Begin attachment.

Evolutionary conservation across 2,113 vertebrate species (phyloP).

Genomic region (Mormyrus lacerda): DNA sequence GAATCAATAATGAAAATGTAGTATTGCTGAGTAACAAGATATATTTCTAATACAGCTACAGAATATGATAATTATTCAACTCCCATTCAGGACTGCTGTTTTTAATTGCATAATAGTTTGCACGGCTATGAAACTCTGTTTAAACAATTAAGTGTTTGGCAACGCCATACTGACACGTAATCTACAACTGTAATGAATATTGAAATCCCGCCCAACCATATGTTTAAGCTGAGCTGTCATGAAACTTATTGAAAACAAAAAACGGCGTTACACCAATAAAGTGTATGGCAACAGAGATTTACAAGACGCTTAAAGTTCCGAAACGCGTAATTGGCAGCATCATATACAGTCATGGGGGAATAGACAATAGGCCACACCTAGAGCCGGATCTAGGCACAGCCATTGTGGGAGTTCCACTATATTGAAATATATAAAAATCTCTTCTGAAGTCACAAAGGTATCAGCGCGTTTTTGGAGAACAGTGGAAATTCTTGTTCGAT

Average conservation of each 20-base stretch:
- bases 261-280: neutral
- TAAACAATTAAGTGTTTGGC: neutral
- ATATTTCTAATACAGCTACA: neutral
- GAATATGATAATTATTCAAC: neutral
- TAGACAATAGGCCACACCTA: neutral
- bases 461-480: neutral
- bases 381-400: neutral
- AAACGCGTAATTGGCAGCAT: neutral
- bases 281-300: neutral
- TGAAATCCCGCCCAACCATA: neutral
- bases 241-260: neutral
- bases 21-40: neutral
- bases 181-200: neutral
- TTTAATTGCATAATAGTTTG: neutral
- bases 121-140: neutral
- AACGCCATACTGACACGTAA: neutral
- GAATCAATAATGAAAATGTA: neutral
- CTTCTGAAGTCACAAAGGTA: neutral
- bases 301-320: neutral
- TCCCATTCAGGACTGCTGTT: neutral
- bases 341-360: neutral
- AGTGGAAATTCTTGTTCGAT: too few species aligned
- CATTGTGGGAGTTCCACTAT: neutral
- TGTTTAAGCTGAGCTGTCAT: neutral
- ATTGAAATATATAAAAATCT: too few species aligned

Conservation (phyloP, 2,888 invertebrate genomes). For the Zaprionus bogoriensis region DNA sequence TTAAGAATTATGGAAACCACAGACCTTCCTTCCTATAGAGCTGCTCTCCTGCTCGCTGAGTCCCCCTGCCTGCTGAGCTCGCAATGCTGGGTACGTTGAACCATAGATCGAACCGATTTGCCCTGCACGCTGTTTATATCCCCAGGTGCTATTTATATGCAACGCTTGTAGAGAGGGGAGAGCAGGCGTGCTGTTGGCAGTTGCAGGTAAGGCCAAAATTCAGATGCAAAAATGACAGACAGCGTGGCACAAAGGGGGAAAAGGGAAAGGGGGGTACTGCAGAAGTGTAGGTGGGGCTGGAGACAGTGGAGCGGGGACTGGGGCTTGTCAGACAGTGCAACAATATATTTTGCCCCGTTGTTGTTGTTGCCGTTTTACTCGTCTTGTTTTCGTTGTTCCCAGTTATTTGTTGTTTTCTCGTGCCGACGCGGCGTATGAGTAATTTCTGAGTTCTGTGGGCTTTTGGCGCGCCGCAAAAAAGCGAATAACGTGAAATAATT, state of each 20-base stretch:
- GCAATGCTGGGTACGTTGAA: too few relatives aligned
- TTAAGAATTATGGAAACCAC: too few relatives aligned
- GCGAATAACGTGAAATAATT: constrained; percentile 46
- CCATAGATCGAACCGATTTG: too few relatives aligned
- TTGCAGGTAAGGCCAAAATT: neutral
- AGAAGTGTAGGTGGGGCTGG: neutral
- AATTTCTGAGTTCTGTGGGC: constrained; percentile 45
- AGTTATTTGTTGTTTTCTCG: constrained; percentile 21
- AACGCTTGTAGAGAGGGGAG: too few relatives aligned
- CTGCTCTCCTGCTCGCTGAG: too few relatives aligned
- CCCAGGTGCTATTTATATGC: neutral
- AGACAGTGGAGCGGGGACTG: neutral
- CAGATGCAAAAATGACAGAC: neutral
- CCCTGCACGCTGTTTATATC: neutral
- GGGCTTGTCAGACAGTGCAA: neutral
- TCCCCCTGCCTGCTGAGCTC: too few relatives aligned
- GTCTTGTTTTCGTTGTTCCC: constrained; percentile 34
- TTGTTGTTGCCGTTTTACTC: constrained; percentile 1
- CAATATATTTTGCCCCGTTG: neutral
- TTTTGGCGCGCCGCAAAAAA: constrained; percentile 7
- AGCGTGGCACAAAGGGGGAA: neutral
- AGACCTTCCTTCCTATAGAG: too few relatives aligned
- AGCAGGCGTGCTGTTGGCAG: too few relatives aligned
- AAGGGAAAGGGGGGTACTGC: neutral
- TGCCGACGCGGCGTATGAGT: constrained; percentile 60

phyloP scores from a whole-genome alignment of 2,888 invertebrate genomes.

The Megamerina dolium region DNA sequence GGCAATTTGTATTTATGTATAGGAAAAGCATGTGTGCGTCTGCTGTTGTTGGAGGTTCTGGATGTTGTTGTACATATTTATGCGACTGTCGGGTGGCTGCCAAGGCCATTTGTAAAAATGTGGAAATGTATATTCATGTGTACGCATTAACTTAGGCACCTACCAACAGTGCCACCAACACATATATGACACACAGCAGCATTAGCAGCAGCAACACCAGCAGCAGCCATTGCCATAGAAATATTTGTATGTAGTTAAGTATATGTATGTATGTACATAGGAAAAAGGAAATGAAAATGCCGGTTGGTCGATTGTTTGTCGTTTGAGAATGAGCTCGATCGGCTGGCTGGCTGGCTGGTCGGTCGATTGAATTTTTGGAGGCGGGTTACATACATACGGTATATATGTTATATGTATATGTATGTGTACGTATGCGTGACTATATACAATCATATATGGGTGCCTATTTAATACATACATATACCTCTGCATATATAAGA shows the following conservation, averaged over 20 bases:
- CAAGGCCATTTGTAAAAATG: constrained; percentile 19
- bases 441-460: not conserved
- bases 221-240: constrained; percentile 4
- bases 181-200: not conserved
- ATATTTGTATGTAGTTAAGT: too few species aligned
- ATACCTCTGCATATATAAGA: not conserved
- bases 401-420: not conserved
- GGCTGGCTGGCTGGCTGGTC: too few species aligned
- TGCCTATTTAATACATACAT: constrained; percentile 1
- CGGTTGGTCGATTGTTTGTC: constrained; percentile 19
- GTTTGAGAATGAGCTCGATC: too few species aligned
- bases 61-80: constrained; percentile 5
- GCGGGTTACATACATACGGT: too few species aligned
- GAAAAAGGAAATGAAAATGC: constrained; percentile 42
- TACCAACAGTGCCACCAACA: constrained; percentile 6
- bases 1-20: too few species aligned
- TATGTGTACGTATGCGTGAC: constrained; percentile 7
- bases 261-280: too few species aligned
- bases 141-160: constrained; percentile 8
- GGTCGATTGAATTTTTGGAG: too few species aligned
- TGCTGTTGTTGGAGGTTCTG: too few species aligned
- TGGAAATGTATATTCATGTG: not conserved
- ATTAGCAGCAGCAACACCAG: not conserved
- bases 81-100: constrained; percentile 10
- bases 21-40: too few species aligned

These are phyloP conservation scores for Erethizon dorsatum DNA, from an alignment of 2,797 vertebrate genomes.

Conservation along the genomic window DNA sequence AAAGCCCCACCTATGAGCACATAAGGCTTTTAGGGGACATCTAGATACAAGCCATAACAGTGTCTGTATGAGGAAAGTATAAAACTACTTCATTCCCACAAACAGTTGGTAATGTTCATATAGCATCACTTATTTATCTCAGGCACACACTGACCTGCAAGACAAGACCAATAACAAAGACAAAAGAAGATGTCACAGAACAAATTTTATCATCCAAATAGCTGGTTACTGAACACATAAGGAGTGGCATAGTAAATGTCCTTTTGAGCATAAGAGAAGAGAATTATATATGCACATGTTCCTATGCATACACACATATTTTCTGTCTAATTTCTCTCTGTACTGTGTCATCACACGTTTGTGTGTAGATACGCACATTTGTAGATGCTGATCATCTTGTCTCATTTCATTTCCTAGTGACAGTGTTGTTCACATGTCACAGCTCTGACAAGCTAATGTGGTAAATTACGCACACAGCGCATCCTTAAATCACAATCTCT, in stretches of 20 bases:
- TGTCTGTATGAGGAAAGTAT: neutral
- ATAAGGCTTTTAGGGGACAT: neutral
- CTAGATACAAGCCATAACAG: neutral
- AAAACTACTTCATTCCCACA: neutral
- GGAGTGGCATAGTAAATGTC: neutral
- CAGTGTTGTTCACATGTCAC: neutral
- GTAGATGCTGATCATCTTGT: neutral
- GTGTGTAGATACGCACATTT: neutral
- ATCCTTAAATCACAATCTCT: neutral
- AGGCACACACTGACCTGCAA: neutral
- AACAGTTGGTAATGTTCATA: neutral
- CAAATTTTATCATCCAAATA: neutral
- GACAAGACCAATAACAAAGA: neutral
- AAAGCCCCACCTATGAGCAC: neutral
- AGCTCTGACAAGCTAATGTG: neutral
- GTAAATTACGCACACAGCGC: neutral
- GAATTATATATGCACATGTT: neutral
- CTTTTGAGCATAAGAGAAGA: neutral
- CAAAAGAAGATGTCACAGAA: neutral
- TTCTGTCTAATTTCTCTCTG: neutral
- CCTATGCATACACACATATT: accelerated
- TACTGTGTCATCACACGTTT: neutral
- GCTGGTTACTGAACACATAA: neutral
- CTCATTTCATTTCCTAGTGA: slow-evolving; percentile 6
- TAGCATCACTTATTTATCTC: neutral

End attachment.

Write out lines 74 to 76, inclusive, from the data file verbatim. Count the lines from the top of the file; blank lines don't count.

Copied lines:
- bases 261-280: too few species aligned
- bases 141-160: constrained; percentile 8
- GGTCGATTGAATTTTTGGAG: too few species aligned